Funding Options

Individuals may be eligible for funding towards hearing aids through the ACC scheme if their hearing loss is the result of prolonged occupational noise exposure or a sudden trauma that has damaged hearing. Funding is available if occupational noise exposure occurred before the introduction of the ACC scheme in 1972. However, funding is not typically available if a sudden trauma occurred prior to 1972 that caused hearing loss.

Assessment for ACC eligibility begins with a hearing test. Noise exposure produces a pattern of hearing loss that a qualified Audiologist is trained to identify. The Audiologist will then recommend to the patient that an ACC claim be initiated. An ACC claim must be lodged through a General Practitioner or other Registered Medical Specialist. After lodging a claim, a patient must be examined by an Ear, Nose, and Throat (ENT) surgeon, who is the only person able to make a specific diagnosis of noise-induced hearing loss.

If an ACC claim is approved, some funding is provided towards the cost of appropriately fitted hearing aids is met by the ACC scheme. Lump sum compensation payments are not available. If an individual believes they may have a hearing loss associated with noise exposure they are encouraged to act now, even if they do not feel they need a hearing aid. If left too late (after retirement, for example) then it may be difficult to prove that the hearing loss was caused by noise exposure alone, rather than a natural deterioration over time with age.

Visit the ACC Website for additional information on the ACC claims process.

The Ministry of Health provide funding of the wholesale cost of hearing aids for adults aged 16 years or over with complex needs (for example hearing aid users since childhood, people with dual or multiple disabilities, sudden and severe hearing loss) and those adults with a community services card and who meet certain criteria (for example people studying, working or primary caregivers). Consult with your audiologist for details of the eligibility criteria and to determine consultation costs. Currently this scheme is being administered by ENABLE New Zealand. You can visit the Enable website for more information.

All adult patients who purchase a hearing aid and do not receive funding through the ACC, Environment Support Services or War Pensions may be eligible for a Hearing Aid Subsidy. The subsidy is currently set at $511.11 per hearing aid and is available to individuals every 6 years.

Individuals exposed to noise through high-powered rifle or artillery fire and who served in the armed services may be eligible for funding of a hearing aid or aids. Eligibility depends on a number of factors, including whether the person receives a War Pension, and the degree of any assessed disability. Patients who believe they may be eligible for a hearing aid through the War Pension system can discuss this with their MNZAS Audiologist or Work and Income New Zealand (who are responsible for the administration of Veteran Affairs). If approved patients are referred to an MNZAS Audiologist for assessment and fitting of hearing aids.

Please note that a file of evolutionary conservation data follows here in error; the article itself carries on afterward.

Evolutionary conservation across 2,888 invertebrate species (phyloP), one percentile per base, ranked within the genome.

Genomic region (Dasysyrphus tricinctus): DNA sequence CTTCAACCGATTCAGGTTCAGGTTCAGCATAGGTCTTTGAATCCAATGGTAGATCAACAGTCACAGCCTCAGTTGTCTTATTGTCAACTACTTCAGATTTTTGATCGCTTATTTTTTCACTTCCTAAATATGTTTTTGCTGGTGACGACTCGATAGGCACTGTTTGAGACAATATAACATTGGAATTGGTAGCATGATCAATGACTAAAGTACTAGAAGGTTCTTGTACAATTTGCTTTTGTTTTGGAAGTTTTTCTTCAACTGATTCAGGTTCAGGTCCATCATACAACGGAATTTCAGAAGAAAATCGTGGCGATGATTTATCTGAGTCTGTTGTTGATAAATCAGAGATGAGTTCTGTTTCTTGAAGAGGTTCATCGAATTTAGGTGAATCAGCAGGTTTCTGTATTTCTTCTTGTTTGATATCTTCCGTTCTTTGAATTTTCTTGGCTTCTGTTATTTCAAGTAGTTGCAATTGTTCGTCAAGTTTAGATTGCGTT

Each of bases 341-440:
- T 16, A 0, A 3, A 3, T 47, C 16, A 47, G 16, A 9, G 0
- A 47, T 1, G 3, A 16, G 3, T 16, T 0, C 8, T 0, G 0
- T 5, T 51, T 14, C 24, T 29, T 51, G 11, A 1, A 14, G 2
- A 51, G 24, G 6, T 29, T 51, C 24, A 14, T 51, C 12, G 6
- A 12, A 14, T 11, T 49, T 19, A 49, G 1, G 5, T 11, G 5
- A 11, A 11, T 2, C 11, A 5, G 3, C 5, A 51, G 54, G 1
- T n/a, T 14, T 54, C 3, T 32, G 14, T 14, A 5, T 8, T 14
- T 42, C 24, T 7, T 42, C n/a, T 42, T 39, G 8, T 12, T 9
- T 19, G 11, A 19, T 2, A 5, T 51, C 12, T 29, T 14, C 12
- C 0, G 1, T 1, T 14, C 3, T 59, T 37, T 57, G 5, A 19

Visit the Work and Income New Zealand website for further information about eligibility for financial assistance.

Anyone who receives a benefit from Work and Income NZ can apply for a loan of up to $1000 to help with the purchase of hearing aids. The loan is deducted gradually from future benefit payments.

Some finance companies may also provide funding for Hearing Aids.

For those who cannot afford a new hearing aid, we may from time to time have available donated second hand hearing aids that can be loaned to patients on a temporary and sometimes permanent basis.

Designed to assist Kaumaatua to ensure they can keep up with their medical health needs. The Kaumaatua Medical Health Grant is available to registered tribal members aged 60 years and over to provide relief and support in meeting aged-related medical costs. See the link below:

For people in extreme financial difficulty who cannot obtain assistance from any other government agencies, the NZ Audiological Society may be able to help. The NZAS Hearing Aid Fund has a limited amount of money available to help those in severe need. If you feel you meet these criteria and need help to buy a hearing aid contact your NZAS audiologist for further information.

Since established, the Foundation has provided funding for many senior orientated projects. The current focus is on providing grants to help fund hearing aids for seniors on low incomes throughout New Zealand.

Inadequate hearing can have a marked impact on an elderly person’s well-being. It can lead to them being marginalised as a result of experiencing poor communication, isolation, depression and other health problems. Adequate hearing enables the elderly to communicate effectively with the outside world. We find that many pensioners have difficulty finding sufficient funds to purchase hearing aids.

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